Will the bitterness evolve?

Discussion in 'General Brewing Discussions' started by beer1965, Dec 21, 2019.

  1. beer1965

    beer1965 Active Member

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    Hi Everyone.. after two weeks of bottling i"m trying this irish stout. It's dark but clear, has enough fizz but not much of a head, and is pretty bitter.. but drinkable.. just.. i'm wondering if the bitterness in a beer like this changes or softens with more bottle time? https://www.brewersfriend.com/homebrew/recipe/view/908789/irish-stout .. as it's warming up I feel like it's a little sour on the end.. IMG_6441.JPG IMG_6441.JPG
     

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  2. Craigerrr

    Craigerrr Well-Known Member

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    Hmmm, I don't like the sound of the sour at the end, hope you don't have an infection.
     
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  3. Bubba Wade

    Bubba Wade Well-Known Member

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    Set it aside and wait a couple of weeks. Some flavors will mellow a bit. If the sour taste is due to an infected batch, that flavor will likely get worse.

    Good luck with the batch.
     
  4. Trialben

    Trialben Well-Known Member

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    Would be wise to post a recipie link my friend that way we can look at the BU/GU.

    I've found the bitterness hangs around.
    Dont dispare there will be better beers;).
     
  5. beer1965

    beer1965 Active Member

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    Thanks.. the recipe link is above the pictures.. googling it sounds like it could be too tanic from maybe too much water during the mash..not sure.. hope today's irish stout turns out.. just about to pitch the yeast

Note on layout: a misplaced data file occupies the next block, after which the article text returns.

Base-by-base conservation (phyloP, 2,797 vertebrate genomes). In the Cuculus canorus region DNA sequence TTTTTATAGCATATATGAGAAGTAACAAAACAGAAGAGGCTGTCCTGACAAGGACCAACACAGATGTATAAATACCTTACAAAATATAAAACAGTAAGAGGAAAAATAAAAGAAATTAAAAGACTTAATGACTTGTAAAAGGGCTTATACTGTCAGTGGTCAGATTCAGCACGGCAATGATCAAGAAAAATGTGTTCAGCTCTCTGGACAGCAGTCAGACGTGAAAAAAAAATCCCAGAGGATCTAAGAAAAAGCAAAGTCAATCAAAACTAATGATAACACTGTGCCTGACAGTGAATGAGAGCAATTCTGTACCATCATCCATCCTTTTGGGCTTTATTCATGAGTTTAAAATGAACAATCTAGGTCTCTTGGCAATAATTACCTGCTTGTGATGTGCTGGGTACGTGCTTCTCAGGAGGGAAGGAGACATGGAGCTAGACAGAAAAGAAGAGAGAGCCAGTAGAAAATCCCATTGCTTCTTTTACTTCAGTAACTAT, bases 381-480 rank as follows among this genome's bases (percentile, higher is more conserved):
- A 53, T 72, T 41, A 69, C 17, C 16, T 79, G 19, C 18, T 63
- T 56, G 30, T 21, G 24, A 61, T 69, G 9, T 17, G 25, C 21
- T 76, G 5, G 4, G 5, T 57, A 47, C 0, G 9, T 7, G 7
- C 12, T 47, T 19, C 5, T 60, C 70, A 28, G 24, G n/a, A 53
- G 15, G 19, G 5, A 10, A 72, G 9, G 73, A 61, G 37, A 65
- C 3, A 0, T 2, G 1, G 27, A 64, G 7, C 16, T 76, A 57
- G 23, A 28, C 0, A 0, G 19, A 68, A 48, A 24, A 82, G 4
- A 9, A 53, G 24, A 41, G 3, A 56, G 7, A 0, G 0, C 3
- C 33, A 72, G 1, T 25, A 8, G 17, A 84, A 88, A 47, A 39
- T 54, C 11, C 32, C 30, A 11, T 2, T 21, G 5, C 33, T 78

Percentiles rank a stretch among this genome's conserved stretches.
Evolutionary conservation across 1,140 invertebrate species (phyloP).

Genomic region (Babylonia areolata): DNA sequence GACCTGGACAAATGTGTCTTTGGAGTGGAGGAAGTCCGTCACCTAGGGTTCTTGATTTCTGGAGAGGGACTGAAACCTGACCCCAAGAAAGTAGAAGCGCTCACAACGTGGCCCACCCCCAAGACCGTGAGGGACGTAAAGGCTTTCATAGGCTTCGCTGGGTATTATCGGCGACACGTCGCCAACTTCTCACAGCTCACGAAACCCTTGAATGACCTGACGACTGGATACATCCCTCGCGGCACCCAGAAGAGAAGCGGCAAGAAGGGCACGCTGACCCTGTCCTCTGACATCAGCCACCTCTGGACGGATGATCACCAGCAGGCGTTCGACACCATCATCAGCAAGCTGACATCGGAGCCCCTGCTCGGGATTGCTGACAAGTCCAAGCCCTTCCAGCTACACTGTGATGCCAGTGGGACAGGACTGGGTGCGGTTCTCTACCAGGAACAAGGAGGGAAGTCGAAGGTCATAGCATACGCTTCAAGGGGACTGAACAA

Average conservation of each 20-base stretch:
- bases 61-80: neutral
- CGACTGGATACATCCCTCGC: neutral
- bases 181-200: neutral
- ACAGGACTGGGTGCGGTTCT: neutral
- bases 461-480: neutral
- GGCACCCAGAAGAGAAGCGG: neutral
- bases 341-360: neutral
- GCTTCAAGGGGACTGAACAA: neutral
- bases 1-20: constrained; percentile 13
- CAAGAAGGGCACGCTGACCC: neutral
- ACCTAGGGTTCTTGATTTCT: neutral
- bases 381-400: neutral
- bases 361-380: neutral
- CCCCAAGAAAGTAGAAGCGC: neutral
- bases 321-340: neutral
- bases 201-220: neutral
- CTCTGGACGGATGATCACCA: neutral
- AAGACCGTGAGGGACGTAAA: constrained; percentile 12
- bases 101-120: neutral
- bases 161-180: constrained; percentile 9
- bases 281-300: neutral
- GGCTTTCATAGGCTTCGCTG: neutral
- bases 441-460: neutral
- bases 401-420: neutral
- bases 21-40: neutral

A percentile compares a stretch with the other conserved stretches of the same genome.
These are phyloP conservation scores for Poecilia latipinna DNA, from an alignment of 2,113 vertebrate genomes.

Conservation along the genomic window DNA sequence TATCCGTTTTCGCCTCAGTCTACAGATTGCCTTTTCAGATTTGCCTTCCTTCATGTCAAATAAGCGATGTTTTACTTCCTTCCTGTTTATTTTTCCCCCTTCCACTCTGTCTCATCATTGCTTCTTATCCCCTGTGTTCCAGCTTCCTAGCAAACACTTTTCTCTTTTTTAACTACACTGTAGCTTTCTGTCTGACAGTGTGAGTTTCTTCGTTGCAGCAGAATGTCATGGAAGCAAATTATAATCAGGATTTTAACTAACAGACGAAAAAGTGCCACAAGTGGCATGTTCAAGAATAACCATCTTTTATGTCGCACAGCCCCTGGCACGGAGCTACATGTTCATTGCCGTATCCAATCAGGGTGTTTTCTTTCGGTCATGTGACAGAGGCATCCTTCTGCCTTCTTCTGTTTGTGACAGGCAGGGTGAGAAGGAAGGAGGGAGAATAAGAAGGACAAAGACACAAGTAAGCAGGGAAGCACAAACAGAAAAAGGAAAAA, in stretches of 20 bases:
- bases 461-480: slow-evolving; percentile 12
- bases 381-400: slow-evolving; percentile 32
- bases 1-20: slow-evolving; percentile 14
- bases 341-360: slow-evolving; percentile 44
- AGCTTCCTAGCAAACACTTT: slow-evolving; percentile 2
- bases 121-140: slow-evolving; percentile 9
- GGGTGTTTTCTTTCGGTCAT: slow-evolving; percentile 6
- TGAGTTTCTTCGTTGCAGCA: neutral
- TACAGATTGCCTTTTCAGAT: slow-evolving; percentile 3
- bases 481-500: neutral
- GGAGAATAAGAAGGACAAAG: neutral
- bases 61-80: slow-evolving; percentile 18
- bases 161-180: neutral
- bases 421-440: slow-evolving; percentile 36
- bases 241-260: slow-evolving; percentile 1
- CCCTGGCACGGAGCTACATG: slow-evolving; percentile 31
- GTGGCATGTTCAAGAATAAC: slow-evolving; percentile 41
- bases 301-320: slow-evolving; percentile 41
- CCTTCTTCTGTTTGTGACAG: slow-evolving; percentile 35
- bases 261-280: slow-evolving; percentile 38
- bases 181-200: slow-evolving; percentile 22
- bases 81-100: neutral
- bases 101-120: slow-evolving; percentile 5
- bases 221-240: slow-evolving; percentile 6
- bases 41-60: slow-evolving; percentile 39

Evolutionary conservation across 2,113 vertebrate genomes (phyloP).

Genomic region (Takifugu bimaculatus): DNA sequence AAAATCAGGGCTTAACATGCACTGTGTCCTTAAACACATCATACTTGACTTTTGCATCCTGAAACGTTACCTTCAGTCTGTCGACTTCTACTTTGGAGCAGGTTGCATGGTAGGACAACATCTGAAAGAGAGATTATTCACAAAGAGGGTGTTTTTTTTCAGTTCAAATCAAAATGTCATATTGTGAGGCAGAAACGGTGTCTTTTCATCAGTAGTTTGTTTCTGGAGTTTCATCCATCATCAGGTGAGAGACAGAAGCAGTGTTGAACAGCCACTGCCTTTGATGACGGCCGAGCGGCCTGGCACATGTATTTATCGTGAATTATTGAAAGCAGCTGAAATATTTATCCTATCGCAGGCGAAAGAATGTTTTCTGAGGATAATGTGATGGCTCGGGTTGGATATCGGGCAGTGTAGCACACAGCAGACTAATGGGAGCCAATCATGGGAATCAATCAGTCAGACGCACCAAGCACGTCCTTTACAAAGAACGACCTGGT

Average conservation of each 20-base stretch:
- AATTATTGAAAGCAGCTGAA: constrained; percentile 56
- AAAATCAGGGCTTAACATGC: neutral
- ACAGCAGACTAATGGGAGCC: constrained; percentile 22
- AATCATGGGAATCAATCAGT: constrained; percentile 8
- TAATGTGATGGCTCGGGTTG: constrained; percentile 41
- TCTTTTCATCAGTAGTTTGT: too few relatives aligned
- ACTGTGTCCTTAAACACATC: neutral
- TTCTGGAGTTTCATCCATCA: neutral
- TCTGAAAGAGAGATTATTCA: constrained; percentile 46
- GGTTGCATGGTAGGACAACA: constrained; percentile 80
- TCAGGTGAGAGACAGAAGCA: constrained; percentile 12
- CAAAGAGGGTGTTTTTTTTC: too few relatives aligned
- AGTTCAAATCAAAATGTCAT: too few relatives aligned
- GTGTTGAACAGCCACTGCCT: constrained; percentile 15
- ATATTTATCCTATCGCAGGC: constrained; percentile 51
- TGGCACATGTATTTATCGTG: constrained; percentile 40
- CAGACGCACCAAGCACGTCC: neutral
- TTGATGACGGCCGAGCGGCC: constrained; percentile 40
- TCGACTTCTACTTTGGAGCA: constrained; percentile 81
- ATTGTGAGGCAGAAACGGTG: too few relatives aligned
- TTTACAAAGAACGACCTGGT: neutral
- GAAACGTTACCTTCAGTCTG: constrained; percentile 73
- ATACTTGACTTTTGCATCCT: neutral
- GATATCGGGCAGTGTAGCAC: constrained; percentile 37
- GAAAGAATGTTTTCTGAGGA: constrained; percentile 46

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  6. beer1965

    beer1965 Active Member

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    Thanks.. i read that it could be tannins from too much ph / water during mash.. not sure.. let's see
     
  7. thunderwagn

    thunderwagn Well-Known Member

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    Might be ok. A bit of sour doesn't always mean infection. It could just be your perception. Guinness uses a sour blend if not mistaken in their stout, but that is intentional, and I'm just putting it out there:D to ponder.
     
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  8. Mase

    Mase Well-Known Member

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    Can’t speak to the sour, but I’ve brewed a Guinness clone several times and haven’t detected but a slight bitter, but that is true to the style. Maybe the roasted barley might give a slight perception of sour, but I’ve never detected it. Got me puzzled on this one.
     
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  9. Trialben

    Trialben Well-Known Member

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    Give it some time maybe itll meld together more with time

    Could also be your water profile I've tried raising bicarbonate using bicarb soda in mash gives them roast malts a rounder flavour.
     
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  10. Bubba Wade

    Bubba Wade Well-Known Member

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    You may not be tasting tannins. You got quite a bit of roasted barley in the recipe. Roasted barley can produce an acrid taste if not balanced. However, with the amount in your recipe, a bit of aging might smooth it out.
     
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  11. J A

    J A Well-Known Member